April 04, 2019

Grant Writing 101 | Tell Your Story

By Lisa Bennett Brunson |

This is the final of three posts in our Grant Writing Blog Series. What is the afterschool story you want to share with potential funders? We hope you reach out with any questions during this grant writing season. Good luck!

“Bring home the bacon,” “Show me the money,” “Money doesn’t grow on trees,” … there are hundreds of trite sayings about a subject that is vital to the survival of most non-profit organizations—Where do we find the money to keep our programs going?

This is the case for the afterschool programs that serve our most at-risk student populations. It is painful to have to turn away families that rely on the nutritional snacks, homework assistance, academic enrichment, successful role models, and other interventions provided by your programs. As a fellow advocate and grant-writer, here are a few tips to writing a great grant application:

Know Your Audience

As with any good writing, you should keep your intended audience in mind. Who is authorizing the grant? What are the objectives of the organization? Who will be reading/scoring the application? Restrain from using acronyms or jargon that may confuse the reader. Rather than writing, “We will provide ATOD prevention education,” write it out as Alcohol, Tobacco, & Other Drugs (ATOD). And wherever possible, speak their language. For example, if an application asks you to describe your target population, parrot the words “target population” in your response.

Tell Your Story

Typical applications will provide narrative opportunities for you to share what it is that you do and why. With feeling, but without exaggeration, include the elements of a good story: the conflict, the protagonist, the main body, and the resolution.

The Conflict. Within the Needs Assessment, you have the opportunity to describe the challenges your students and families are facing—Poverty? Language barriers? Inadequate nutrition? Lack of internet access? Addiction? Dig deep enough to uncover the human element in your conflict—how do these challenges place students and families at risk? If one or more of these challenges is a priority for the organization or grant for which you are applying, highlight those elements in your story.   

The Protagonist. As you turn to your Program Design, be sure to address the “conflicts” Hulkyou described earlier. Why is your organization the best option for addressing those needs?  What are your strengths, resources, partnerships, or super-powers? Remember this scene from the Avengers? Loki: “I have an army.” Iron Man’s response: “We have a Hulk.”  In short—why would the audience believe you have the ability to overcome the conflicts described in your Needs Assessment?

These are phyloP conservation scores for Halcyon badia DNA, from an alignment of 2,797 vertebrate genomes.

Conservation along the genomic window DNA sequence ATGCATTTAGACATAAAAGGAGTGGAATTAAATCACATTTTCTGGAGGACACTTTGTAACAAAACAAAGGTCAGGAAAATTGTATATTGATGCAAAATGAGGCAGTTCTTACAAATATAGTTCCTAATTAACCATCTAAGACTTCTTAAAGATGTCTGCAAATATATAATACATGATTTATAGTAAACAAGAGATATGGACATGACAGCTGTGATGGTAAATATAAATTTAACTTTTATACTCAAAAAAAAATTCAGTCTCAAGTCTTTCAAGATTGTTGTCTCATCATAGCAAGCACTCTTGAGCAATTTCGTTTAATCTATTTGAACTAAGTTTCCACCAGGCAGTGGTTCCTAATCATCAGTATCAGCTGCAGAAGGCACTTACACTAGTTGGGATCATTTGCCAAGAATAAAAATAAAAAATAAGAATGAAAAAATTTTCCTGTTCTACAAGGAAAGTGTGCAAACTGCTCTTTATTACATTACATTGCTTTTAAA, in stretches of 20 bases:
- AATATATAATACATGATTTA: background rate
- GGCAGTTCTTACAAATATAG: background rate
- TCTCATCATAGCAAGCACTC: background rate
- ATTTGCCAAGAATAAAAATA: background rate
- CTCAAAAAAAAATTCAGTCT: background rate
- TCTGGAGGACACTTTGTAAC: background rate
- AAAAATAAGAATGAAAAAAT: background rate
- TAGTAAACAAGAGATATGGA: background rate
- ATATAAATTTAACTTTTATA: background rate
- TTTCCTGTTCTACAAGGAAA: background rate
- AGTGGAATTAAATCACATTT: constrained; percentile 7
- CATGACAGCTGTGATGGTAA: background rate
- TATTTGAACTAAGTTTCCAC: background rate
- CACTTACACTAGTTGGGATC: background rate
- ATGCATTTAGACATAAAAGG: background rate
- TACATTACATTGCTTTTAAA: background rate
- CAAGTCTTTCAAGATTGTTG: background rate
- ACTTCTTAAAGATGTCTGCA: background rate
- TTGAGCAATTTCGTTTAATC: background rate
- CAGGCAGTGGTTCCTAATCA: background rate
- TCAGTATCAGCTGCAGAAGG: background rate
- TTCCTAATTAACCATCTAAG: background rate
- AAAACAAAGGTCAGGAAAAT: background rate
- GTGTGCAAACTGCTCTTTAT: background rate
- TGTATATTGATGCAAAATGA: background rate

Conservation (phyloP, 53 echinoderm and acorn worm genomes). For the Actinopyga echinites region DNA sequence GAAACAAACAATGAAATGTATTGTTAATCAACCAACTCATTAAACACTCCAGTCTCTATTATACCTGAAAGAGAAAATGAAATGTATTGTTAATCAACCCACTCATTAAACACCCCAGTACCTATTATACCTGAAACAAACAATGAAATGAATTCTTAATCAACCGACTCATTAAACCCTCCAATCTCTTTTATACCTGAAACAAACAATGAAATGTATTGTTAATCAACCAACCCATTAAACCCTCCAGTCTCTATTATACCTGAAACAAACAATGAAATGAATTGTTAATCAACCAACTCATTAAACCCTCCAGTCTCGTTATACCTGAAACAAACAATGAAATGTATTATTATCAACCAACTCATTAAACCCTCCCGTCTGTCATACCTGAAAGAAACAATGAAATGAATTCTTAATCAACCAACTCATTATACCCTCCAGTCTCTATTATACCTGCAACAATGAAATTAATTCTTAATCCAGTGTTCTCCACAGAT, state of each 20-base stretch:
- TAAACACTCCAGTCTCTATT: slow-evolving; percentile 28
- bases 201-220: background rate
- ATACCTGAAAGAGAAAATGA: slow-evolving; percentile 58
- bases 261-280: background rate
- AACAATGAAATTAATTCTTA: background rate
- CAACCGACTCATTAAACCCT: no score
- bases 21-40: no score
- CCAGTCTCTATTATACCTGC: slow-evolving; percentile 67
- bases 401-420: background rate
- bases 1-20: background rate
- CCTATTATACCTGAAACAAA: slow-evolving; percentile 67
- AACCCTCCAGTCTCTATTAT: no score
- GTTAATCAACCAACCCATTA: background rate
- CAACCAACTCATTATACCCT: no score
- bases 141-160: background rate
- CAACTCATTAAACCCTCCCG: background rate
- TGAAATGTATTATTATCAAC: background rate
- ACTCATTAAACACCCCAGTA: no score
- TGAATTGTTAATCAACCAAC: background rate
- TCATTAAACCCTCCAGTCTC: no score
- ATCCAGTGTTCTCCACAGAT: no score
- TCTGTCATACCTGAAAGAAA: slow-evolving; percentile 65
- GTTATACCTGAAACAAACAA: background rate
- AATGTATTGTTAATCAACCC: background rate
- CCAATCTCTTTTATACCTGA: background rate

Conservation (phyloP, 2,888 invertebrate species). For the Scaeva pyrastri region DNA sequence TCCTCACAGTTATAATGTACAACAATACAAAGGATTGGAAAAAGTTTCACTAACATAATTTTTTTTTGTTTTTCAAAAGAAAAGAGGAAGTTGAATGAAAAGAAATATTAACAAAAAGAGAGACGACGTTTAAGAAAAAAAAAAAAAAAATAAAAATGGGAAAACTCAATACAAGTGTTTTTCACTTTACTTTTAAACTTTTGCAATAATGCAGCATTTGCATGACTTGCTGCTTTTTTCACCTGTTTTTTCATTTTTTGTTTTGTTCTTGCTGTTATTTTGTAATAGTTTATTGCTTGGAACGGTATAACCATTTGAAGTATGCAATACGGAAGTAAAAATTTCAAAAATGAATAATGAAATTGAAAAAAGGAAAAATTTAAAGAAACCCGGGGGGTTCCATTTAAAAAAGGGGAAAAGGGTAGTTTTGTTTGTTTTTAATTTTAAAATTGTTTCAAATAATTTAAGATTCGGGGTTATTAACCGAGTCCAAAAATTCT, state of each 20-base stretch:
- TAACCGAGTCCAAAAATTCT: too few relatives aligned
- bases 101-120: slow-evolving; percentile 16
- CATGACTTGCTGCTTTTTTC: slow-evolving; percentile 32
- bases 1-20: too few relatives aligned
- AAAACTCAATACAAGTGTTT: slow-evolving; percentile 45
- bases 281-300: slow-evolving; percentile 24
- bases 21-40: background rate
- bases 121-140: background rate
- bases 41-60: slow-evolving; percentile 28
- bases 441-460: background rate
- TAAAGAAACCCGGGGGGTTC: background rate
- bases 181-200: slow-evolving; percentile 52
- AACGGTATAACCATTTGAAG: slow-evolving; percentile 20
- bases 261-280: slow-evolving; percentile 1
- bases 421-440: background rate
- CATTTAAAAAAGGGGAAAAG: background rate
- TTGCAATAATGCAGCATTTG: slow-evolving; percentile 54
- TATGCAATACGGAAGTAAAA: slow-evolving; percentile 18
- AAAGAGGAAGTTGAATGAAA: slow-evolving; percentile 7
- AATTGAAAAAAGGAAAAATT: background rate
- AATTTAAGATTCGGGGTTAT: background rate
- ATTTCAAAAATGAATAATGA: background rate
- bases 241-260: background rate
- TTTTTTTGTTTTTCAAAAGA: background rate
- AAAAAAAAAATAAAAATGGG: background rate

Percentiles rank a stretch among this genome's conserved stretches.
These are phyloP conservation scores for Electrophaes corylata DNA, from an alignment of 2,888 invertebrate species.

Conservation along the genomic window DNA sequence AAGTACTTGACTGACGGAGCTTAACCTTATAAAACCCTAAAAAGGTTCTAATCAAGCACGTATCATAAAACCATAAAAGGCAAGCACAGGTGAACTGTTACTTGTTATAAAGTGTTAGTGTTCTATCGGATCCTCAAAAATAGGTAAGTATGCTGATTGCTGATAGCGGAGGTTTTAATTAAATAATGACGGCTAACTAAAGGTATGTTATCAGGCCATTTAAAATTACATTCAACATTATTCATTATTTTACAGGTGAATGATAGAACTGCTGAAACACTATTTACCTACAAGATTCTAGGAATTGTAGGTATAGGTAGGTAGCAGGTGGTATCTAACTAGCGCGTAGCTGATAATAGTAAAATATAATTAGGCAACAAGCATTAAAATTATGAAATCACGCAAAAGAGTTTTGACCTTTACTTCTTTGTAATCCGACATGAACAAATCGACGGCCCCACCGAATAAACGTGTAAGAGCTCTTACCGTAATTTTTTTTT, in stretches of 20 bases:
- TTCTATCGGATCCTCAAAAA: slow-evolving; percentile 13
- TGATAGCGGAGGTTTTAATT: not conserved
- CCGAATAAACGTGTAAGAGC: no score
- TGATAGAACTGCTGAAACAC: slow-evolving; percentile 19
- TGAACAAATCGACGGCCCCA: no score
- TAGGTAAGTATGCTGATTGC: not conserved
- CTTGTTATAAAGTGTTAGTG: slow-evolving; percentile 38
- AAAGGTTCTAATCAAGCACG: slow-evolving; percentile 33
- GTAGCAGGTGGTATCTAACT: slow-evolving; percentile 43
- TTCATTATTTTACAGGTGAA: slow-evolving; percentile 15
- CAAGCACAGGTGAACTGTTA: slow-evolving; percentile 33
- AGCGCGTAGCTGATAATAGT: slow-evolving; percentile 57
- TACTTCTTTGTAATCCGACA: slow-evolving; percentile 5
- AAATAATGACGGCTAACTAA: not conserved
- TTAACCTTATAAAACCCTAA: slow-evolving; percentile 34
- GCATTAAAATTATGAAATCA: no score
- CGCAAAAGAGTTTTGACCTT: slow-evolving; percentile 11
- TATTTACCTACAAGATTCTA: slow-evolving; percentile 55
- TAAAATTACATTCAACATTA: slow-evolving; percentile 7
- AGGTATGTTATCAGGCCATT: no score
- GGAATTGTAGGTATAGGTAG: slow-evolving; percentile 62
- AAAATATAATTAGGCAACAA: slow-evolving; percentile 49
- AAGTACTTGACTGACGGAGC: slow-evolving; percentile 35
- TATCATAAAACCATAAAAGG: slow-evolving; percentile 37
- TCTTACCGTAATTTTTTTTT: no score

Photo: Promotional image of the Hulk from the TV series Avengers Assemble. Art by Brandon Peterson.

The Main Body. Logically lead the audience through your Program’s Goals, Strategies, and Action Steps to the Anticipated Outcomes. What is the plan and how will the Protagonist accomplish it? What is the timeline? How does the budget align with the Plan?

The Resolution. This is where the story comes full circle with the audience. Think of Grandpa’s line from The Princess Bride: Princess Bride“She doesn’t get eaten by eels at this time…I’m explaining to you because you look nervous.” Don’t leave your reader wondering how the Anticipated Outcome resolves the specific needs identified in your initial assessment. How is the outcome relevant to them? Why should they invest in your story?

Photo: 20th Century Fox/Courtesy Everett Collection "The Princess Bride"

A Few Final Points:

  • Remember to be concise and organized in your responses.
  • Words can tell stories, but numbers give credibility and weight to the words. Throughout your narratives, use data to strengthen key points.
  • Ask co-workers for opinions on the clarity and cohesion of your narratives before submitting your final application; and
  • Always double-check those budget numbers! Because we all know, “Being broke is no joke!”

Good luck!

Lisa Brunson, MBA, serves as the Executive Director over Compliance for American Preparatory Schools. She works as the LEA's Title I Director and oversees the Title III, IVA, VI, and IX programs. Her team is responsible for policies and procedures, data analytics, and supplemental initiatives, including afterschool programs. Mrs. Brunson effectively manages millions in grant-funded programs annually, ensuring that they are implemented with fidelity.